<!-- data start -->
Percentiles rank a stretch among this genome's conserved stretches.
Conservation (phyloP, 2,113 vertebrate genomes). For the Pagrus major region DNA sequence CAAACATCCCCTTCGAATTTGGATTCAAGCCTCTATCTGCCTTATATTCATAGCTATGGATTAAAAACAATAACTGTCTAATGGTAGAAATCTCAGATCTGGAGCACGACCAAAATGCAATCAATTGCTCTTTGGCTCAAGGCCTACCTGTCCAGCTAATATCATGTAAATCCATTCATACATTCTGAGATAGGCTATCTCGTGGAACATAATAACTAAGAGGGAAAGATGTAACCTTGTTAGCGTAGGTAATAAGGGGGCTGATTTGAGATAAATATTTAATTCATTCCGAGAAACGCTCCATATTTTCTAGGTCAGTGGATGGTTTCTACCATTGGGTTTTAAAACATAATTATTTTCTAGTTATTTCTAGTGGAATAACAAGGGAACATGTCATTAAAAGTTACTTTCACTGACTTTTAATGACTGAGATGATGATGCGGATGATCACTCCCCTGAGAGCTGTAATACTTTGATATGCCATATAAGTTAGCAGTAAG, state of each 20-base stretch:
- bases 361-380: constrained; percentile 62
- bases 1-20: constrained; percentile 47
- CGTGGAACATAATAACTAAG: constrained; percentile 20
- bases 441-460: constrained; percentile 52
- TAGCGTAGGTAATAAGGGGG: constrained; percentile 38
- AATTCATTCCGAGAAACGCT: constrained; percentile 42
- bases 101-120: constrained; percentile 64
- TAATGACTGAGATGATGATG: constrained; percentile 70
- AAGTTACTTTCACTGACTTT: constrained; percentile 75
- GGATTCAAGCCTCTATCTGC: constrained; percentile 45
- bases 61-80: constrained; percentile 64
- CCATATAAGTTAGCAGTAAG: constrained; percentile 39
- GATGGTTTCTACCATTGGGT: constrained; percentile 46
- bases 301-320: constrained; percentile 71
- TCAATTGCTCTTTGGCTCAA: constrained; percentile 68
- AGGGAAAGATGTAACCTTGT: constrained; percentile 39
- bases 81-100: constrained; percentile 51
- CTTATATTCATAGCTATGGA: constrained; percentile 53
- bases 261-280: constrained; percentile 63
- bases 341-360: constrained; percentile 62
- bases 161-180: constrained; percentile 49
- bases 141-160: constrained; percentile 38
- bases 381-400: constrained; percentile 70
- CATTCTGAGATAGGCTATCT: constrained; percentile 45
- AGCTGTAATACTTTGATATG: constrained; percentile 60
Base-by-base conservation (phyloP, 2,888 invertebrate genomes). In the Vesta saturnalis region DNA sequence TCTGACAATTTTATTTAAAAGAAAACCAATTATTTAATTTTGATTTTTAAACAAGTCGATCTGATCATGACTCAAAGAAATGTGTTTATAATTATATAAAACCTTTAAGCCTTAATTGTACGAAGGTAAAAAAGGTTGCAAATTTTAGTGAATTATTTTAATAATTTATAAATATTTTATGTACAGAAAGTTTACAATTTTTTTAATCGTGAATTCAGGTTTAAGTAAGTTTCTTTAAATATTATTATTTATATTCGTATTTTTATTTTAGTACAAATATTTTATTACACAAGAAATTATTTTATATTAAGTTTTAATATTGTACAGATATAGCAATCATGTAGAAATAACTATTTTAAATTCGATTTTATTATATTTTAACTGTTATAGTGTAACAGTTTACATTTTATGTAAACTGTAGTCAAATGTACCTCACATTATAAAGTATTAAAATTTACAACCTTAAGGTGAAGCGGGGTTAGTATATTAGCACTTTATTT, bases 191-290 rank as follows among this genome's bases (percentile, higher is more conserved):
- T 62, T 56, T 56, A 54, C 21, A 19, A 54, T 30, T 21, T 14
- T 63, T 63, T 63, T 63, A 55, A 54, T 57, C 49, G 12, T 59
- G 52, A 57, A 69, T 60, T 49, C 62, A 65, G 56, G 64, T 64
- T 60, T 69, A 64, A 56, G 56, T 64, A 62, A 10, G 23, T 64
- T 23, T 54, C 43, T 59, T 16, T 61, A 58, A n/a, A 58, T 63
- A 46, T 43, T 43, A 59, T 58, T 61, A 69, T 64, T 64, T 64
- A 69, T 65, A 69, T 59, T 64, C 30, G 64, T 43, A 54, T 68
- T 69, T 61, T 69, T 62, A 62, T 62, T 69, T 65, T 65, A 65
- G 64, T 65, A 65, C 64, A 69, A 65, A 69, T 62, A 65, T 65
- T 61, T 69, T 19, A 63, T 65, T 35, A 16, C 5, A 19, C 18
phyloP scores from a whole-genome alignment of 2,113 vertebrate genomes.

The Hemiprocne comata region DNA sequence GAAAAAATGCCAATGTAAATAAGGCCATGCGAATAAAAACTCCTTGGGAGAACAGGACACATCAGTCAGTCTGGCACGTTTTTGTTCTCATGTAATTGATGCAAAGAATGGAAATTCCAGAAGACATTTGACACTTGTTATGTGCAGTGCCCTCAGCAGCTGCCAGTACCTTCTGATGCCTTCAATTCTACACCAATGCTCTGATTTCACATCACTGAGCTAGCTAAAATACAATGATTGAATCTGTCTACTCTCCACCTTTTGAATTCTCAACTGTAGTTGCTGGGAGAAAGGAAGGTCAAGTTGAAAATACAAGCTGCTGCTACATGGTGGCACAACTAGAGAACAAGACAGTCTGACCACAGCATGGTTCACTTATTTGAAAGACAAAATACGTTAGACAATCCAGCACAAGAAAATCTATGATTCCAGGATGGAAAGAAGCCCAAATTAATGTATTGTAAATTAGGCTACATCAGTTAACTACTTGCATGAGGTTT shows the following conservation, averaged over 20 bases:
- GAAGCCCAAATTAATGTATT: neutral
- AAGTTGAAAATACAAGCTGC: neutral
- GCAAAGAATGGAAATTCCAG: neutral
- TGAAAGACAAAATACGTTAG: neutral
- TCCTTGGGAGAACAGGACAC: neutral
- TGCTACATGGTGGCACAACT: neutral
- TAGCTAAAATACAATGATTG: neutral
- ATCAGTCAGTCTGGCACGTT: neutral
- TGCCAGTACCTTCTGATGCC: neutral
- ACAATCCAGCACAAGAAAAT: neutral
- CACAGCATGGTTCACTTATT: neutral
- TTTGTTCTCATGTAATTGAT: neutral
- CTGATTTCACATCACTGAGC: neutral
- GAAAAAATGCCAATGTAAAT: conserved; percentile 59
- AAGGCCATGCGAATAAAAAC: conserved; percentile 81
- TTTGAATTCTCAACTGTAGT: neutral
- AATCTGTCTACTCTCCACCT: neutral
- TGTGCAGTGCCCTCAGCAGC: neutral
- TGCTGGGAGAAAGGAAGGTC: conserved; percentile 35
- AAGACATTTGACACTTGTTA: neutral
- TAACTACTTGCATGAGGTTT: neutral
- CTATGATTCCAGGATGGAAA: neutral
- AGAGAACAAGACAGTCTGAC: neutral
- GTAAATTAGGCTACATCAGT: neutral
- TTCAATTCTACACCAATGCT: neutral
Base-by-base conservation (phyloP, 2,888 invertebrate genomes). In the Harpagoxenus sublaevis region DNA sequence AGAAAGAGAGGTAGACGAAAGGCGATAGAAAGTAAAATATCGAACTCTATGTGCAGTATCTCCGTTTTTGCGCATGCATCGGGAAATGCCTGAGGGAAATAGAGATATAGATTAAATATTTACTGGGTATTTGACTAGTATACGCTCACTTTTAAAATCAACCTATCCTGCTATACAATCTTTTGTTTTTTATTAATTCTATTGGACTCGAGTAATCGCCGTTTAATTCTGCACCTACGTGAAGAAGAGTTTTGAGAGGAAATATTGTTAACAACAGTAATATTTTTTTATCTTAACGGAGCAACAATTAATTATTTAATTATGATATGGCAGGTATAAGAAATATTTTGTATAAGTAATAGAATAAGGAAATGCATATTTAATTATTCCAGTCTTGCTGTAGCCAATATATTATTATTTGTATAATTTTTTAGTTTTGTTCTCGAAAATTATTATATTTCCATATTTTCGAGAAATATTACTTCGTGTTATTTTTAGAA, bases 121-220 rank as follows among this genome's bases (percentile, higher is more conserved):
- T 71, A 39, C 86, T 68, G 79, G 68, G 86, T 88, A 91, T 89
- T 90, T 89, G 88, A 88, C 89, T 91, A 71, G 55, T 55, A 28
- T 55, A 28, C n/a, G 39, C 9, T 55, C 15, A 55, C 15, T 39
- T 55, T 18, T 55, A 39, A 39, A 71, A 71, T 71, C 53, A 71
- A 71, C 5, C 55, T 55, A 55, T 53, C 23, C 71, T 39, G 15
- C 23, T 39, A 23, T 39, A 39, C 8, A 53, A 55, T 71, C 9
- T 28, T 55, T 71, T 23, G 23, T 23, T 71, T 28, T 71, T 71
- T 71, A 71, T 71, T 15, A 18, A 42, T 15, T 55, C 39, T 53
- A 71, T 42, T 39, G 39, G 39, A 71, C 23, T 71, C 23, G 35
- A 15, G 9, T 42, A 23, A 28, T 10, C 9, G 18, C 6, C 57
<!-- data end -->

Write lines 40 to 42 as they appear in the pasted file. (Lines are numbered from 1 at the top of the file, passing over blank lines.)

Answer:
The Hemiprocne comata region DNA sequence GAAAAAATGCCAATGTAAATAAGGCCATGCGAATAAAAACTCCTTGGGAGAACAGGACACATCAGTCAGTCTGGCACGTTTTTGTTCTCATGTAATTGATGCAAAGAATGGAAATTCCAGAAGACATTTGACACTTGTTATGTGCAGTGCCCTCAGCAGCTGCCAGTACCTTCTGATGCCTTCAATTCTACACCAATGCTCTGATTTCACATCACTGAGCTAGCTAAAATACAATGATTGAATCTGTCTACTCTCCACCTTTTGAATTCTCAACTGTAGTTGCTGGGAGAAAGGAAGGTCAAGTTGAAAATACAAGCTGCTGCTACATGGTGGCACAACTAGAGAACAAGACAGTCTGACCACAGCATGGTTCACTTATTTGAAAGACAAAATACGTTAGACAATCCAGCACAAGAAAATCTATGATTCCAGGATGGAAAGAAGCCCAAATTAATGTATTGTAAATTAGGCTACATCAGTTAACTACTTGCATGAGGTTT shows the following conservation, averaged over 20 bases:
- GAAGCCCAAATTAATGTATT: neutral
- AAGTTGAAAATACAAGCTGC: neutral